South Korea has developed a new radar system to detect North Korean artillery units, an immediate and ever-present threat.
While North Korea’s ballistic missile and nuclear programs receive the most attention, North Korean artillery poses a serious threat to South Korea. The North is said to have one of the world’s largest artillery forces, and most of the artillery pieces — of which there are thousands — are already in position, entrenched and camouflaged. Some observers suspect that in the event of a conflict, North Korea could destroy Seoul in less than two hours.
Some estimates suggest that the Korean People’s Army could hit Seoul with at least 500,000 shells in less than an hour. The U.S. and its allies could destroy the North’s artillery units eventually, but not before the destruction of South Korea’s capital. The damage could be even worse if the North Koreans decided to use chemical rounds.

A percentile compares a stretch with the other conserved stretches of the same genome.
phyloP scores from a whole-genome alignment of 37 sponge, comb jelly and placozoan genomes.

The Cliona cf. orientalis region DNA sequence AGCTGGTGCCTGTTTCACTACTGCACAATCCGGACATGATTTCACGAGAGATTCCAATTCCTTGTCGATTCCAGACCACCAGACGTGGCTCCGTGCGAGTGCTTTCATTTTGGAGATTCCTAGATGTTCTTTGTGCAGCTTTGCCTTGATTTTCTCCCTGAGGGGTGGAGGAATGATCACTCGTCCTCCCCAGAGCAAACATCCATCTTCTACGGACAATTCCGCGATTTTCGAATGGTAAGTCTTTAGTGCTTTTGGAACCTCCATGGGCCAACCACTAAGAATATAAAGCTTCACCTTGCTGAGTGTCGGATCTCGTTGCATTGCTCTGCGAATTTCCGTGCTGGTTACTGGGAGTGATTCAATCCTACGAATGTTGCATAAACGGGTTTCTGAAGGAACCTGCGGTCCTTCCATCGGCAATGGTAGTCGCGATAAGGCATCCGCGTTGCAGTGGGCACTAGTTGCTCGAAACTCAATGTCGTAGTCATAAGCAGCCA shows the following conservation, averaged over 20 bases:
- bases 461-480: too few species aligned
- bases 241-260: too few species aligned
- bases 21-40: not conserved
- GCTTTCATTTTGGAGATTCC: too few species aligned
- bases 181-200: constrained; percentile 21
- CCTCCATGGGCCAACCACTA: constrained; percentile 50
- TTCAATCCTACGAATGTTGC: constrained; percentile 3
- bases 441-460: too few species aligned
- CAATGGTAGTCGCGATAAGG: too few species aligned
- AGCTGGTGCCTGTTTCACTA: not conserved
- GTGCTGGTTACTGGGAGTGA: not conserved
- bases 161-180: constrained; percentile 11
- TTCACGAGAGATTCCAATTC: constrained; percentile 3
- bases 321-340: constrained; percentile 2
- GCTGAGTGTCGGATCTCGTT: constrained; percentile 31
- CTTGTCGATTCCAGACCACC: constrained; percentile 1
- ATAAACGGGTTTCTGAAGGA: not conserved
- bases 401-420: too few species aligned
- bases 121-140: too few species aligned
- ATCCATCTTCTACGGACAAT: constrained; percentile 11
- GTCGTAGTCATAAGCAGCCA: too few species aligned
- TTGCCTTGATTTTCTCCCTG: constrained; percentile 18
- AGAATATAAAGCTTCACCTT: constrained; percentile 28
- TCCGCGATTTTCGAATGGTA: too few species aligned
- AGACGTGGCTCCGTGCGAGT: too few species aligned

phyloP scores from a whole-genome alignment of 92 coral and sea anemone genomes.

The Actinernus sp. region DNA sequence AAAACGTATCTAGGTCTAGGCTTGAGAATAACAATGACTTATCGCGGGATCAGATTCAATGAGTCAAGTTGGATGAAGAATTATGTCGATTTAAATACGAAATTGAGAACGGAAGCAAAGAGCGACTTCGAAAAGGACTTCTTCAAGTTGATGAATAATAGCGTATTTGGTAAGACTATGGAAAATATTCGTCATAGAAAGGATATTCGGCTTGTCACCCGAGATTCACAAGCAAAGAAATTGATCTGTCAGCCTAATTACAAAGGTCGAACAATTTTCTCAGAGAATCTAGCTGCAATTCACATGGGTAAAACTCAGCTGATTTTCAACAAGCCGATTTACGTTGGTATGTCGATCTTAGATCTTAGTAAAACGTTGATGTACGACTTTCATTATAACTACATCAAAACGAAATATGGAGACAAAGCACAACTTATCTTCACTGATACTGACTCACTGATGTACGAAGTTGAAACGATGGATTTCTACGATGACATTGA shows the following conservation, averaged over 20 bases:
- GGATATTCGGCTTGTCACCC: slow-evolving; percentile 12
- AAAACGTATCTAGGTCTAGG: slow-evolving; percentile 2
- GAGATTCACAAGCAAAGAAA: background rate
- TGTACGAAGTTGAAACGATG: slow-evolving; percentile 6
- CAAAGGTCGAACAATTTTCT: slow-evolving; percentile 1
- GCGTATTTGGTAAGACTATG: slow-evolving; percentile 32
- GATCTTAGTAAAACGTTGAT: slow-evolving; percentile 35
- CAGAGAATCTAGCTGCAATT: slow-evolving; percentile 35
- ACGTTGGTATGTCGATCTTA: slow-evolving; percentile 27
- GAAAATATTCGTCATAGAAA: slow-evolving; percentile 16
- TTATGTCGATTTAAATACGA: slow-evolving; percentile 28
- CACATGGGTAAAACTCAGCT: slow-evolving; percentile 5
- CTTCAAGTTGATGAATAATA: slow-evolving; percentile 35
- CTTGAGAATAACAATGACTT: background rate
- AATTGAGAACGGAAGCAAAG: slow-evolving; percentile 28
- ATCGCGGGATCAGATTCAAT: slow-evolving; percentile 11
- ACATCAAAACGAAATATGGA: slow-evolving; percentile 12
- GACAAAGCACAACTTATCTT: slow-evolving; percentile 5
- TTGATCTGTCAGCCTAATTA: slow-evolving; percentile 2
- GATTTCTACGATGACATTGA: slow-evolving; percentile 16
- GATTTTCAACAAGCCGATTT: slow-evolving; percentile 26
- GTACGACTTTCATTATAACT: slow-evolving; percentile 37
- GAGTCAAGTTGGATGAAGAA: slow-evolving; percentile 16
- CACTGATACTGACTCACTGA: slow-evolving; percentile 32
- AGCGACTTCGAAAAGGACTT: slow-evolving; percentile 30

South Korea appears to have found a new defensive tool to protect its cities from North Korean artillery.
The South’s new radar system can detect North Korean artillery units over 40 miles away. The South Korean military presently has a number of ARTHUR (Artillery Hunting Radar) units with ranges around 25 miles, South Korea’s Defense Acquisition Program Administration revealed in a statement, according to Yonhap News Agency. The radar can also run for eight hours straight, about two hours longer than its Swedish predecessor.
The 170 mm Koksan has a range of about 25 miles with conventional shells, but with rocket-assisted shells, the range can be extended to just under 40 miles, putting Seoul — located just 35 miles from the border, within firing range.
The new radar system cost $47.7 million and took six years to develop. It is expected to be operational by 2018, at which point it will be used to track howitzer, mortar, and rocket artillery units.
“With the successful development of the counter-battery radar, our military has laid the groundwork for destroying the origin of the enemy’s provocations, if carried out, in the early stage of combat, through immediate counter-fire,” Army Colonel Kim Dong-ho, a senior DAPA official, told reporters.
The new system is assessed to be “fit for combat use,” DAPA said in a statement.
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